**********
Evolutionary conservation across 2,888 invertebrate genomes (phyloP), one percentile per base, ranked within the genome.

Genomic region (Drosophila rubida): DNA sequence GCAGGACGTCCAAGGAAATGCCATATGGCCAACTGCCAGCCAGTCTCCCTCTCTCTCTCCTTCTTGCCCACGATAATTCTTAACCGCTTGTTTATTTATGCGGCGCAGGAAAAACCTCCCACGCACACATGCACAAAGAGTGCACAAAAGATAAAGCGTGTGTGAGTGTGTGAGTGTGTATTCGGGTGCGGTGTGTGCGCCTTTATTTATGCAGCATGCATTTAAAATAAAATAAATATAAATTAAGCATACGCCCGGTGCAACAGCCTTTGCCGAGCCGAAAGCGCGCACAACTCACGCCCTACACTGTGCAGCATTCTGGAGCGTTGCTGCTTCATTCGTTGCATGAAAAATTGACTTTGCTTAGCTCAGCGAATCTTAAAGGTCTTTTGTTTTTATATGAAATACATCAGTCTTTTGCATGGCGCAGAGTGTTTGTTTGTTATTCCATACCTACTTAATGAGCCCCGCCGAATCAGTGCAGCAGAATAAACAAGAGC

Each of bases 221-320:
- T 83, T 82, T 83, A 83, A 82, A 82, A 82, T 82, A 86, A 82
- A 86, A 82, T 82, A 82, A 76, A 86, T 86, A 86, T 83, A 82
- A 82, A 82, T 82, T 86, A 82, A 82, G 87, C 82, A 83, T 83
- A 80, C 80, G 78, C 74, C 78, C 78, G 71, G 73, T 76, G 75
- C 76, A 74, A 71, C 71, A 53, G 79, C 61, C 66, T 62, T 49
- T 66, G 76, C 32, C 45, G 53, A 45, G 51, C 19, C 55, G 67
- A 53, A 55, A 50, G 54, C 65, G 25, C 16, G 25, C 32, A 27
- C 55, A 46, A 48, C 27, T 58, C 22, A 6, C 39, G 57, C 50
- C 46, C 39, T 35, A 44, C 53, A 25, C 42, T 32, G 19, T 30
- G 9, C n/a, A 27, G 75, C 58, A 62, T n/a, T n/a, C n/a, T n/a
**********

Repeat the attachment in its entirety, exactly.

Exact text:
Evolutionary conservation across 2,888 invertebrate genomes (phyloP), one percentile per base, ranked within the genome.

Genomic region (Drosophila rubida): DNA sequence GCAGGACGTCCAAGGAAATGCCATATGGCCAACTGCCAGCCAGTCTCCCTCTCTCTCTCCTTCTTGCCCACGATAATTCTTAACCGCTTGTTTATTTATGCGGCGCAGGAAAAACCTCCCACGCACACATGCACAAAGAGTGCACAAAAGATAAAGCGTGTGTGAGTGTGTGAGTGTGTATTCGGGTGCGGTGTGTGCGCCTTTATTTATGCAGCATGCATTTAAAATAAAATAAATATAAATTAAGCATACGCCCGGTGCAACAGCCTTTGCCGAGCCGAAAGCGCGCACAACTCACGCCCTACACTGTGCAGCATTCTGGAGCGTTGCTGCTTCATTCGTTGCATGAAAAATTGACTTTGCTTAGCTCAGCGAATCTTAAAGGTCTTTTGTTTTTATATGAAATACATCAGTCTTTTGCATGGCGCAGAGTGTTTGTTTGTTATTCCATACCTACTTAATGAGCCCCGCCGAATCAGTGCAGCAGAATAAACAAGAGC

Each of bases 221-320:
- T 83, T 82, T 83, A 83, A 82, A 82, A 82, T 82, A 86, A 82
- A 86, A 82, T 82, A 82, A 76, A 86, T 86, A 86, T 83, A 82
- A 82, A 82, T 82, T 86, A 82, A 82, G 87, C 82, A 83, T 83
- A 80, C 80, G 78, C 74, C 78, C 78, G 71, G 73, T 76, G 75
- C 76, A 74, A 71, C 71, A 53, G 79, C 61, C 66, T 62, T 49
- T 66, G 76, C 32, C 45, G 53, A 45, G 51, C 19, C 55, G 67
- A 53, A 55, A 50, G 54, C 65, G 25, C 16, G 25, C 32, A 27
- C 55, A 46, A 48, C 27, T 58, C 22, A 6, C 39, G 57, C 50
- C 46, C 39, T 35, A 44, C 53, A 25, C 42, T 32, G 19, T 30
- G 9, C n/a, A 27, G 75, C 58, A 62, T n/a, T n/a, C n/a, T n/a